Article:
Previous studies analysing malaria mortality in sub-Saharan Africa may have underestimated the burden caused by this mosquito-borne disease. A study by Swiss TPH researchers found that when taking into account indirect causes of death such as anaemia, the risk of death from malaria was up to 3.5 times higher. Hence, the team proposes a novel indicator to more accurately estimate malaria-related mortality in children under five. The results were published yesterday in the Nature research journal Scientific Reports.
To estimate the number of deaths caused by malaria, different methods and data sources have been utilised. Most studies to date, however, have not taken into account indirect deaths from malaria such as anaemia. Studies also mainly used malaria parasite prevalence as a key measure, which is not directly linked to severe malaria and thus death.
"To obtain more accurate estimates, we developed a novel indicator which also takes into account anaemia in order to identify cases that experience severe disease," said Isidoros Papaioannou, a final-year PhD candidate at Swiss TPH and first author of the study. "We were able to confirm that malaria parasite prevalence alone fails to fully capture the association with mortality. The malaria-anaemia comorbidity indicator provides a better measure to estimate the malaria burden." Results show that when anaemia is taken into account, the risk of death from malaria was up to 3.5 times higher compared to studies looking at malaria parasitaemia exclusively.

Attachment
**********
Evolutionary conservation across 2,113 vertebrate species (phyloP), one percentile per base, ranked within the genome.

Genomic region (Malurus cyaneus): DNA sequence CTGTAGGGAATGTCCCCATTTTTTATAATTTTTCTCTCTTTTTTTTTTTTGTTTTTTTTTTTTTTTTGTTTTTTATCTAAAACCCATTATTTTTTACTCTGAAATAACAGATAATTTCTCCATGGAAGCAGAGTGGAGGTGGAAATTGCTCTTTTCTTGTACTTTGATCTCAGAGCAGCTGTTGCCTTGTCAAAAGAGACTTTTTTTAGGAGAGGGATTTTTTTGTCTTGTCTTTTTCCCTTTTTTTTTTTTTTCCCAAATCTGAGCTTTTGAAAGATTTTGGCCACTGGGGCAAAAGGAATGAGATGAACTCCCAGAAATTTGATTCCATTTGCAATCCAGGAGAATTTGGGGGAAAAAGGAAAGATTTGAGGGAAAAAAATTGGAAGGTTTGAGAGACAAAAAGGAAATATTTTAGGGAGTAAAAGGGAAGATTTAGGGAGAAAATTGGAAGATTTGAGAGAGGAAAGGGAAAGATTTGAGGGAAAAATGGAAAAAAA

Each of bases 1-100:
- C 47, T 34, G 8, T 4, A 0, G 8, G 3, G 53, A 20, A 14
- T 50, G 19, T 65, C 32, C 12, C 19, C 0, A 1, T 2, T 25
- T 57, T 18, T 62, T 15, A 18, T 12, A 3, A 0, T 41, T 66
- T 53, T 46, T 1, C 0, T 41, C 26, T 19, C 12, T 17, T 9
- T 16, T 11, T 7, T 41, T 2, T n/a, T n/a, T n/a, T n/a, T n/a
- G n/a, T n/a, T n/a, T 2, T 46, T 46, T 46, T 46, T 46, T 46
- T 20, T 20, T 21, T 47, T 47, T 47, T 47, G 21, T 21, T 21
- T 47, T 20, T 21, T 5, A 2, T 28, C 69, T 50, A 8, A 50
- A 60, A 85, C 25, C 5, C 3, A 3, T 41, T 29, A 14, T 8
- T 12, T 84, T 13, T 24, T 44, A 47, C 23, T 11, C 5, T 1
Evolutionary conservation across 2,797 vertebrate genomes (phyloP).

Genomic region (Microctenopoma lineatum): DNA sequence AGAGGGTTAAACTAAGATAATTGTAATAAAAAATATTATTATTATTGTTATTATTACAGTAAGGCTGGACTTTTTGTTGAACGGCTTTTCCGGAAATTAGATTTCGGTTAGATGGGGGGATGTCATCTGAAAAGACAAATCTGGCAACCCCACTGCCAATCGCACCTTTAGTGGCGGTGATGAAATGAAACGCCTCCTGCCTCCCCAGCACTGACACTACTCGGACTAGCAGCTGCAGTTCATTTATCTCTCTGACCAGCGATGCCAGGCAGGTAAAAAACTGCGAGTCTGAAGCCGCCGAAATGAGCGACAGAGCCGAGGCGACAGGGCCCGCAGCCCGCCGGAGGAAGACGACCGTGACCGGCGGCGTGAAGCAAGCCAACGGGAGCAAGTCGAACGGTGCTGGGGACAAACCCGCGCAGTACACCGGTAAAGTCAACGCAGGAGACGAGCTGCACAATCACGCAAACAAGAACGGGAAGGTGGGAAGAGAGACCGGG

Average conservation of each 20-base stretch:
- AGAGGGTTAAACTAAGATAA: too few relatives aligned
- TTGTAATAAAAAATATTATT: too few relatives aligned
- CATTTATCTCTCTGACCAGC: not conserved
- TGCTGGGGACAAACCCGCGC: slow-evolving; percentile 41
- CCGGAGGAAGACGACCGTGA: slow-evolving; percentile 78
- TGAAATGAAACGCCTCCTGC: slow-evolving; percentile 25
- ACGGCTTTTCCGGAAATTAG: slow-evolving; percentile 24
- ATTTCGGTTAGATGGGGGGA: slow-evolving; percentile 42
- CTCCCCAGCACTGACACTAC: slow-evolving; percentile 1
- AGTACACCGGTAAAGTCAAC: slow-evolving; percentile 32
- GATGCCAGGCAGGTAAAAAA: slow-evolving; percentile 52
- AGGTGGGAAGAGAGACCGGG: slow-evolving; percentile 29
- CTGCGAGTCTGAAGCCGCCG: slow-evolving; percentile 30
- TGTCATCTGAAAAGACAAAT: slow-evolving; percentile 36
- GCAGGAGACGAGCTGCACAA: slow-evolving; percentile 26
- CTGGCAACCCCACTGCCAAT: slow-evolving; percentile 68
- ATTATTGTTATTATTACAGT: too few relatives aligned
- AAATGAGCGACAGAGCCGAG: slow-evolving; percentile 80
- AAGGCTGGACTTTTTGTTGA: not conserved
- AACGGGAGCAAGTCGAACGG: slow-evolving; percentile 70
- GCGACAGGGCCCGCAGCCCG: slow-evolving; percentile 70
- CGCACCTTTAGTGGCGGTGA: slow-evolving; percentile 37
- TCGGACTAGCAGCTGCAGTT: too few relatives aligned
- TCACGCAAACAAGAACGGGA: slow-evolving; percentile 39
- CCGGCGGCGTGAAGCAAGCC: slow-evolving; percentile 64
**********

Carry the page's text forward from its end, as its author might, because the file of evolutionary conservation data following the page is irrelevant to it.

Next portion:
The researchers analysed a large ensemble of household representative survey data from 16 sub-Saharan African countries that included malaria, anaemia and mortality data. They then developed Bayesian geostatistical models to associate malaria parasitaemia, anaemia and moderate co-morbidity prevalence with under-five mortality.
"The malaria burden in sub-Saharan Africa is considerably underestimated when anemia is not taken into account," said Penelope Vounatsou, Head of the Biostatistics unit at Swiss TPH. "Our findings are of important public health relevance and should be considered in future attempts to estimate the Global Burden of Disease."
About the study
Papaioannou I, Utzinger J, Vounatsou P (2019) Malaria-anemia comorbidity prevalence as a measure of malaria-related deaths in sub-Saharan Africa. Scientific Reports 9:11323 doi.org/10.1038/s41598-019-47614-6
The research for this publication was part of a European Research Council (ERC) Advanced Grant to Penelope Vounatsou (grant no. 323180).